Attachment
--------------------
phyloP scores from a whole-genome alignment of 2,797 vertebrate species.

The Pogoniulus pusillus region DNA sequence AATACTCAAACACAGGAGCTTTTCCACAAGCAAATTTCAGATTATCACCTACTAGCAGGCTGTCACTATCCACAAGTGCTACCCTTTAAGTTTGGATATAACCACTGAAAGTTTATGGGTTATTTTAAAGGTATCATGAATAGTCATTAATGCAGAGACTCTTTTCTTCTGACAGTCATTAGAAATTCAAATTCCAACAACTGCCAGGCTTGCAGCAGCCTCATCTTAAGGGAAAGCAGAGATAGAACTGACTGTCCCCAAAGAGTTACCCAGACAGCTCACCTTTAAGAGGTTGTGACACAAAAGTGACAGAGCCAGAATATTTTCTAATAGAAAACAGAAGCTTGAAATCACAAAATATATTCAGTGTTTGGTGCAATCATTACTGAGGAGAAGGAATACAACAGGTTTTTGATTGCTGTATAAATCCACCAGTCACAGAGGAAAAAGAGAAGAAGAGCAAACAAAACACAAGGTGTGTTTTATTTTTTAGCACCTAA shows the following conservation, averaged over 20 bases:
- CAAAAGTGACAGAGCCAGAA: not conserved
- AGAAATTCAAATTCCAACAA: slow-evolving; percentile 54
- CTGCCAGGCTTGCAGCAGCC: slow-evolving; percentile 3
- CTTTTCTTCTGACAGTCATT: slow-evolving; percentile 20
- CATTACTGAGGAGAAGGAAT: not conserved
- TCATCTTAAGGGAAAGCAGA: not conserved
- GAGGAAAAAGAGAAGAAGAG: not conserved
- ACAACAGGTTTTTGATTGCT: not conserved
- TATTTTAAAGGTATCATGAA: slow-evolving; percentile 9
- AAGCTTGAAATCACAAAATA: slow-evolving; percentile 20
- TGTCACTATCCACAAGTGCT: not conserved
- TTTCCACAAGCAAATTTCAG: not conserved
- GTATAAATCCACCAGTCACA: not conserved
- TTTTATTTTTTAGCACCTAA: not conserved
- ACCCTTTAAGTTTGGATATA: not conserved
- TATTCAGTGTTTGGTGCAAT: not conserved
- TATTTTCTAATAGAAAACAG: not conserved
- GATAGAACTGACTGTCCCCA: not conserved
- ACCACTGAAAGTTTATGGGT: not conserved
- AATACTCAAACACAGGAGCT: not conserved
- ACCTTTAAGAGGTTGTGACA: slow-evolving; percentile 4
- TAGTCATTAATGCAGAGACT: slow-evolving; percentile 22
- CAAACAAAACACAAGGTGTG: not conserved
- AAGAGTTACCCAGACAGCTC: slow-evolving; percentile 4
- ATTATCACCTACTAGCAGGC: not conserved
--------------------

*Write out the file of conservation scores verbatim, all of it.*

phyloP scores from a whole-genome alignment of 2,797 vertebrate species.

The Pogoniulus pusillus region DNA sequence AATACTCAAACACAGGAGCTTTTCCACAAGCAAATTTCAGATTATCACCTACTAGCAGGCTGTCACTATCCACAAGTGCTACCCTTTAAGTTTGGATATAACCACTGAAAGTTTATGGGTTATTTTAAAGGTATCATGAATAGTCATTAATGCAGAGACTCTTTTCTTCTGACAGTCATTAGAAATTCAAATTCCAACAACTGCCAGGCTTGCAGCAGCCTCATCTTAAGGGAAAGCAGAGATAGAACTGACTGTCCCCAAAGAGTTACCCAGACAGCTCACCTTTAAGAGGTTGTGACACAAAAGTGACAGAGCCAGAATATTTTCTAATAGAAAACAGAAGCTTGAAATCACAAAATATATTCAGTGTTTGGTGCAATCATTACTGAGGAGAAGGAATACAACAGGTTTTTGATTGCTGTATAAATCCACCAGTCACAGAGGAAAAAGAGAAGAAGAGCAAACAAAACACAAGGTGTGTTTTATTTTTTAGCACCTAA shows the following conservation, averaged over 20 bases:
- CAAAAGTGACAGAGCCAGAA: not conserved
- AGAAATTCAAATTCCAACAA: slow-evolving; percentile 54
- CTGCCAGGCTTGCAGCAGCC: slow-evolving; percentile 3
- CTTTTCTTCTGACAGTCATT: slow-evolving; percentile 20
- CATTACTGAGGAGAAGGAAT: not conserved
- TCATCTTAAGGGAAAGCAGA: not conserved
- GAGGAAAAAGAGAAGAAGAG: not conserved
- ACAACAGGTTTTTGATTGCT: not conserved
- TATTTTAAAGGTATCATGAA: slow-evolving; percentile 9
- AAGCTTGAAATCACAAAATA: slow-evolving; percentile 20
- TGTCACTATCCACAAGTGCT: not conserved
- TTTCCACAAGCAAATTTCAG: not conserved
- GTATAAATCCACCAGTCACA: not conserved
- TTTTATTTTTTAGCACCTAA: not conserved
- ACCCTTTAAGTTTGGATATA: not conserved
- TATTCAGTGTTTGGTGCAAT: not conserved
- TATTTTCTAATAGAAAACAG: not conserved
- GATAGAACTGACTGTCCCCA: not conserved
- ACCACTGAAAGTTTATGGGT: not conserved
- AATACTCAAACACAGGAGCT: not conserved
- ACCTTTAAGAGGTTGTGACA: slow-evolving; percentile 4
- TAGTCATTAATGCAGAGACT: slow-evolving; percentile 22
- CAAACAAAACACAAGGTGTG: not conserved
- AAGAGTTACCCAGACAGCTC: slow-evolving; percentile 4
- ATTATCACCTACTAGCAGGC: not conserved